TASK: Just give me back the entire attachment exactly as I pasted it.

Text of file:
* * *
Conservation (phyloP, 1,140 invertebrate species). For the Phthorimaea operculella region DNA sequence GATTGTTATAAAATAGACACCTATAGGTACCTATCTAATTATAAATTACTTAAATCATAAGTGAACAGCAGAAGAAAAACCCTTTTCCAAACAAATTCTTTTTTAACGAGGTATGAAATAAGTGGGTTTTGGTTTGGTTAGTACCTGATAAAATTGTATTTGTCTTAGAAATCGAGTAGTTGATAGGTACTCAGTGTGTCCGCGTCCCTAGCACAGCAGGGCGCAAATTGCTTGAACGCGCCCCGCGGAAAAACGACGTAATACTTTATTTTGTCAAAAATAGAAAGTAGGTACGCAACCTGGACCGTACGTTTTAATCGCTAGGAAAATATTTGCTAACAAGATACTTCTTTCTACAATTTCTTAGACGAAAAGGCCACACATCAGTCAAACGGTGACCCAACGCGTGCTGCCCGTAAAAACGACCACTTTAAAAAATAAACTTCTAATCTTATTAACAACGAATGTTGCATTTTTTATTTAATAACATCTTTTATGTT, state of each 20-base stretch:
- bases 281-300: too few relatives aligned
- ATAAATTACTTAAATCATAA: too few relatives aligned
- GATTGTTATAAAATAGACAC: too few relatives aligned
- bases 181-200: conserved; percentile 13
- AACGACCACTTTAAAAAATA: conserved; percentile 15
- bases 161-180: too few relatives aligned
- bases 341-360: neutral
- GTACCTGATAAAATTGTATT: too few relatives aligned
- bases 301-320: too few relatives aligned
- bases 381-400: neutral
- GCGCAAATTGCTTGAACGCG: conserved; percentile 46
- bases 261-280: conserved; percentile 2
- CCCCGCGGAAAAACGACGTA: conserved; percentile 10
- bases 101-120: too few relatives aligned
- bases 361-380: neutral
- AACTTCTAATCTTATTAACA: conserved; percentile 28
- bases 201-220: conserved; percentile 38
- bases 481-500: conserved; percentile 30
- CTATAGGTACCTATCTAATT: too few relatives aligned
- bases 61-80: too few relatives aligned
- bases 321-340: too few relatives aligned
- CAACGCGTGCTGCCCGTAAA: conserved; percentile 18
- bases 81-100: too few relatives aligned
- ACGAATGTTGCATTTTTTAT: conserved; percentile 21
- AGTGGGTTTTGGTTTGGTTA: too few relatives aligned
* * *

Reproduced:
Conservation (phyloP, 1,140 invertebrate species). For the Phthorimaea operculella region DNA sequence GATTGTTATAAAATAGACACCTATAGGTACCTATCTAATTATAAATTACTTAAATCATAAGTGAACAGCAGAAGAAAAACCCTTTTCCAAACAAATTCTTTTTTAACGAGGTATGAAATAAGTGGGTTTTGGTTTGGTTAGTACCTGATAAAATTGTATTTGTCTTAGAAATCGAGTAGTTGATAGGTACTCAGTGTGTCCGCGTCCCTAGCACAGCAGGGCGCAAATTGCTTGAACGCGCCCCGCGGAAAAACGACGTAATACTTTATTTTGTCAAAAATAGAAAGTAGGTACGCAACCTGGACCGTACGTTTTAATCGCTAGGAAAATATTTGCTAACAAGATACTTCTTTCTACAATTTCTTAGACGAAAAGGCCACACATCAGTCAAACGGTGACCCAACGCGTGCTGCCCGTAAAAACGACCACTTTAAAAAATAAACTTCTAATCTTATTAACAACGAATGTTGCATTTTTTATTTAATAACATCTTTTATGTT, state of each 20-base stretch:
- bases 281-300: too few relatives aligned
- ATAAATTACTTAAATCATAA: too few relatives aligned
- GATTGTTATAAAATAGACAC: too few relatives aligned
- bases 181-200: conserved; percentile 13
- AACGACCACTTTAAAAAATA: conserved; percentile 15
- bases 161-180: too few relatives aligned
- bases 341-360: neutral
- GTACCTGATAAAATTGTATT: too few relatives aligned
- bases 301-320: too few relatives aligned
- bases 381-400: neutral
- GCGCAAATTGCTTGAACGCG: conserved; percentile 46
- bases 261-280: conserved; percentile 2
- CCCCGCGGAAAAACGACGTA: conserved; percentile 10
- bases 101-120: too few relatives aligned
- bases 361-380: neutral
- AACTTCTAATCTTATTAACA: conserved; percentile 28
- bases 201-220: conserved; percentile 38
- bases 481-500: conserved; percentile 30
- CTATAGGTACCTATCTAATT: too few relatives aligned
- bases 61-80: too few relatives aligned
- bases 321-340: too few relatives aligned
- CAACGCGTGCTGCCCGTAAA: conserved; percentile 18
- bases 81-100: too few relatives aligned
- ACGAATGTTGCATTTTTTAT: conserved; percentile 21
- AGTGGGTTTTGGTTTGGTTA: too few relatives aligned